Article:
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Scene from the Season Three premiere: Dialog between Queen Cersei and her brother, “the Imp”
Video courtesy HBO
Part of the cast of HBO’s “Game of Thrones” was in Seattle for the third-season premiere Thursday night, and I went along to see the stars. I am a writer for The Times’ editorial page, not its entertainment section; I write about politicians mainly, so you might wonder why the newspaper sent me to see actors and actresses. It didn’t. I sent myself. I went because I’m a fan. I’ve read the five “Game of Thrones” books and I own the Blu-Ray discs and the CDs. I have been in journalism 37 years and have met lots of CEOs and politicians. Never a movie star.
I write about serious stuff — social and political issues — and I told myself I would have to have a serious topic. “Game of Thrones” is set in an imaginary world, a medieval kingdom in which power is contested by various claimants, and is threatened by some other forces. Really the series is about power, the struggle to get it and and the prudent exercise of it.
And the sources of power are not all the same. King Joffrey has power of his position, but he is immature and more interested in brutality than governance, and others in his family wield power in his stead. Lord Walder Frey has power because his castle has the only bridge across a river. The Lannisters have power partly because they are rich, and “a Lannister always pays his debts.” There is also moral power, but in the world of Westeros it has some obvious limits.
Last year’s season had two scenes in which the characters speak specifically about power. In episode one, the queen regent, Cersei Lannister, is asking Petyr Baelish, the Master of Coin (i.e., the finance minister), for help. In putting the squeeze on him, she tells him a “story” that shows that she knows a secret weakness of his. He replies with a “story” that show he knows a much greater weakness of hers. He concludes his one-upmanship thus:
Baelish: “A simple truth I’ve found. Knowledge — is power.”
Cersei: [Speaking to her armed guards] “Seize him! Cut his throat! Stop! Wait! [a false laugh] I’ve changed my mind. Let him go. Step back three paces. Turn around. Close your eyes. [She approaches Littlefinger, who is in emotional shock and looks him in the eye.] Power… is power.”
The second scene was from episode two. Lord Varys, The Master of Whisperers [the spy chief] is speaking to Tyrion Lannister, the Hand of the King.
Varys: “Power is a curious thing, my lord. Are you fond of riddles?”
Tyrion: “Why? Am I about to hear one?”
Varys: “Three great men sit in a room: a king, a priest and a rich man. Between them stands a common sellsword [i.e, a mercenary]. Each great man bids the sellsword kill the other two. Who lives, who dies?”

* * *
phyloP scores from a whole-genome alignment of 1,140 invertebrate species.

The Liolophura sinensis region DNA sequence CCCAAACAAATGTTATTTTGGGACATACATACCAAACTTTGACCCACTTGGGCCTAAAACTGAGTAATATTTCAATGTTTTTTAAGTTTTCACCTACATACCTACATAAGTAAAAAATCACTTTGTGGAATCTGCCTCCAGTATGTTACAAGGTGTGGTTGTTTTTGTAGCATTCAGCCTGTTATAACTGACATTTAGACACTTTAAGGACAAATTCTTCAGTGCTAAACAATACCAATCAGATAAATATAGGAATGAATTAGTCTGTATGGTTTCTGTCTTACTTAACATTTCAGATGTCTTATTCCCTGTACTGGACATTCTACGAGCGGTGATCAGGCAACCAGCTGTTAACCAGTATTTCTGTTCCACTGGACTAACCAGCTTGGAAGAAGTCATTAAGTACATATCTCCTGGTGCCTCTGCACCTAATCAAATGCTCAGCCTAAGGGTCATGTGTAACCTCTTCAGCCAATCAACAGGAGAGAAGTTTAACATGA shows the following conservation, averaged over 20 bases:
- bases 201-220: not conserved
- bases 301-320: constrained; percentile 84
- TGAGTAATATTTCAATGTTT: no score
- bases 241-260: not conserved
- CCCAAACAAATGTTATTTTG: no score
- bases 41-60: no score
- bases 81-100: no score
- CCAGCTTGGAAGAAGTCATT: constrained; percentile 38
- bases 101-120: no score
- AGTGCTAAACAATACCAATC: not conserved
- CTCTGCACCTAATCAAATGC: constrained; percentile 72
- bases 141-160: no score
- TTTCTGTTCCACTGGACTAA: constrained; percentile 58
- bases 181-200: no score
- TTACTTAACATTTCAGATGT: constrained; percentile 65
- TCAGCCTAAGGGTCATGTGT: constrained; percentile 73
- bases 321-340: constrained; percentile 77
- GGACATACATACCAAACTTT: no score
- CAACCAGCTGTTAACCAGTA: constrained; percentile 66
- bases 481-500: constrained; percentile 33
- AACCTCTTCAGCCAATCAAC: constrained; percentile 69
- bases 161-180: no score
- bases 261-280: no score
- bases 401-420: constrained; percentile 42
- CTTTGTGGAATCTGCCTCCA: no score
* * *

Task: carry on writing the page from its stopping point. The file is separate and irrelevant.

Tyrion: “Depends on the sellsword.”
Varys: “Does it? He has neither crown, nor gold nor favor with the gods.”
Tyrion. “He has a sword– the power of life and death.”
Varys: “But if its swordsmen who rule, why do we pretend kings hold all the power?… Power resides where men believe it resides. It’s a trick, a shadow on the wall.”
Tyrion did not answer this riddle. The scene is straight from George R.R. Martin’s book, “A Clash of Kings,” and Tyrion doesn’t answer it there, either. This annoyed me. My quest for Thursday night was to find someone to answer this question: How would Tyrion answer that question, in his head?
Really I needed author George R.R. Martin, and he wasn’t there. The producers were there, but they weren’t taking questions. I had only the actors, and it was the wrong question for them.
( My own answer is that in a world as dangerous as Westeros—a world with much, much more lethality than our own –- a sensible killer would spare the person with the most powerful friends. That would be the king. He would kill the rich man first, because in Westeros, power commands money more than money commands power.)
What my fellow journalists seemed to be asking of the actors was about the characters they played. And the actors were ready for that. John Bradley, for example, noted how his character, Samwell Tarly, was “sexually bereft,” and seemed to appeal to viewers “who have family issues.” I spoke to Maisie Williams, who plays Arya Stark, saying that based on a web page I’d seen, her character, a 12-year-old girl, seems to be a favorite of male viewers.
She seemed surprised at this, and pleased. But why would men like Arya? She plays a prepubescent tomboy. In a time when highborn women are supposed to be unserious she is, Maisie Williams said, “a 12-year-old with a grasp of the world.” And after the first season, she has to fend for herself in that world. In the traditional sense of power, she has almost none: only her highborn status, which is an asset but also a liability: it makes her a target for kidnaping. Her real power is her wits.
An example of that in the second season is when she is in the camp of the enemy, posing as a servant. A stranger whose life she has saved is an assassin who, by his code of honor, owes her three deaths. Give me three names, he tells her, and I will kill them for you. After she gives him two, she wants to escape the castle, which will require the killing of more than one guard. She has one name left. She gives he assassin his own name — and refuses to unname him until he agrees to her terms. He complains that this is not honorable, and she looks at him as if to say, “Not my problem.”
Arya is my favorite character in the books, and Maisie’s portrayal of her is brilliant.
She is 15 — and has finished her third year of acting in “Game of Thrones.” She lives in Bristol, England, and goes to high school. Apart from her work on the set, she told me, “I’m just a normal teenager.”
The interviews were soon over. The stars left, and we all went into the theater to see episode one of season three. We fans ate it up.
HBO shows it March 31.